“What is normalcy?” was the question posed by Nick Lambert as he opened the Coastlink conference in Liverpool. His answer: “It is a fluid normalcy, it keeps adjusting, it adjusts to events.”
Ukraine is the major issue for the global logistics network right now, he said – “and I particularly despair because it is masking a much, much bigger message around climate change. As we think about zero emissions and reducing carbon activities, we have to bear in mind we have already locked in at least three metres of sea level rise – think about that in context of Coastlink.”
Lambert set the scene for a day of discussions that never moved far from the topics of sustainability and decarbonisation.
“There is an important and urgent need to deliver greater efficiencies and improvements which support our customers while having a positive impact on people, places and planet,” said Claudio Veritiero, CEO of Peel Ports Group.
Reflecting on three years of challenges – including the pandemic, the global supply chain crisis, the Ukraine war and latterly social unrest, against a backdrop of soaring inflation and economic downturn, Veritiero said: “The only constant is the need to change, to strengthen businesses and to drive resilience for an industry that is prepared for whatever next comes our way.
“There are many opportunities for us to learn from each other, to explore new opportunities and identify those actions we can take now that will deliver better outcomes for years to come.”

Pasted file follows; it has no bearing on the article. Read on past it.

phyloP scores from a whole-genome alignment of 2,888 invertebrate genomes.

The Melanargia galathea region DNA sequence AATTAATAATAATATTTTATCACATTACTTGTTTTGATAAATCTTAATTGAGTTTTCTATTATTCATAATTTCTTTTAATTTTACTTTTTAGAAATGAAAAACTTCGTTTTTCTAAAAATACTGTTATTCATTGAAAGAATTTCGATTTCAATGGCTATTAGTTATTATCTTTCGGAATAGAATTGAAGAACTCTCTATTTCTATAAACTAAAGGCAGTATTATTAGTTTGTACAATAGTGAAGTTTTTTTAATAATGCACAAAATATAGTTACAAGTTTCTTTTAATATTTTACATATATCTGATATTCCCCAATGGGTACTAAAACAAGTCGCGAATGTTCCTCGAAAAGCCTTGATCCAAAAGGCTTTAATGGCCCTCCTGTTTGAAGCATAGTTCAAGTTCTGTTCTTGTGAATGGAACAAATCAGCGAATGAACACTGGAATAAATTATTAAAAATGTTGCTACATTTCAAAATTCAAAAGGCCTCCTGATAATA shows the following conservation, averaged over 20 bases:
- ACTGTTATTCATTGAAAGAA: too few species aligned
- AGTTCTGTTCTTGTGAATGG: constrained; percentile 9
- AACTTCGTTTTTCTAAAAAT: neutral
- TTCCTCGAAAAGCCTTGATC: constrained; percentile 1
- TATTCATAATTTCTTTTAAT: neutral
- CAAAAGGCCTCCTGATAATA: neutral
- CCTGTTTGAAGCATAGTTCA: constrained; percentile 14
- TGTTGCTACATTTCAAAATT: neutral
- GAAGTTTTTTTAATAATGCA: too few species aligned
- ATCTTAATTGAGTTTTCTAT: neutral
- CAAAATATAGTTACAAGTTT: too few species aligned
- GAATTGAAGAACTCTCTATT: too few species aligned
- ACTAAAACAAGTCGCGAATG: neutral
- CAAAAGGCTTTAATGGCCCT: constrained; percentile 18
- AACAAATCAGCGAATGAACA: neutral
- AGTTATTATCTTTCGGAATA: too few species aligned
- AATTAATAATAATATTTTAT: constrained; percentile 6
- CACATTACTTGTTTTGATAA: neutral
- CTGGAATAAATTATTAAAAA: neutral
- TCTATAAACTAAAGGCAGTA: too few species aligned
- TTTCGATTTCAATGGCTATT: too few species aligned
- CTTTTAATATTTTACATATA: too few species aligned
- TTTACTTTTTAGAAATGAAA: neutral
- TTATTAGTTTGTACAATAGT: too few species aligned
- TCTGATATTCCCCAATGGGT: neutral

Addressing the need for a greener and more sustainable supply chain in his keynote presentation, Roger Megann, managing director of WEC Lines UK, said consumers were demanding more transparency – not just where goods are coming from but how they are arriving in the markets.
Meanwhile, the just-in-case model is coming back, as opposed to just in time, he said. “Companies are starting to hold a bit more stock, adding a buffer to their supply chain.”
Megann highlighted the trend towards nearshoring and the production/sourcing of goods closer to the market and said: “Regional ports come in here. Moving by sea is still one of the lowest CO2 emissions [form of transport] that we can possibly achieve.”
Brexit isn’t over but is part of the new normal of the industry – adapting, flexibility, providing innovation – he said. “Brexit had its impact but to the credit of shortsea shipping, freight forwarders, industry, ports, we managed to navigate it pretty well.”
Decarbonisation is very high on the agenda for shipping lines and there are a lot of things to change, said Megann. Referring back to consumer demand, he said: “People want to be involved in businesses lowering their emissions, but still the constraint is that they don’t want to pay for it. There is a balance to be struck between the financial side and what we all desire, decarbonisation.”
Michelle Gardner, deputy director - policy, at Logistics UK said: “Customers are already seeking to see freight operators reduce their emissions. Our members tell us their customers are coming to them and wanting answers on how they are seeking to reduce emissions today and on the long journey to Net Zero. That is really focusing minds at the moment.”
Stephen Carr, group commercial director at Peel Ports, discussed the role of trucks in ports and shortsea/coastal shipping where the distance being covered is so small it doesn’t justify using rail. With the worsening shortage of haulage drivers, “surely the answer is to let the maritime leg do most of the work and let truck do the final miles delivery”, he said.
Day One of Coastlink also included discussions about ports’ commitments and journeys to Net Zero, future fuels, the challenges of electrification and the creation of green corridors.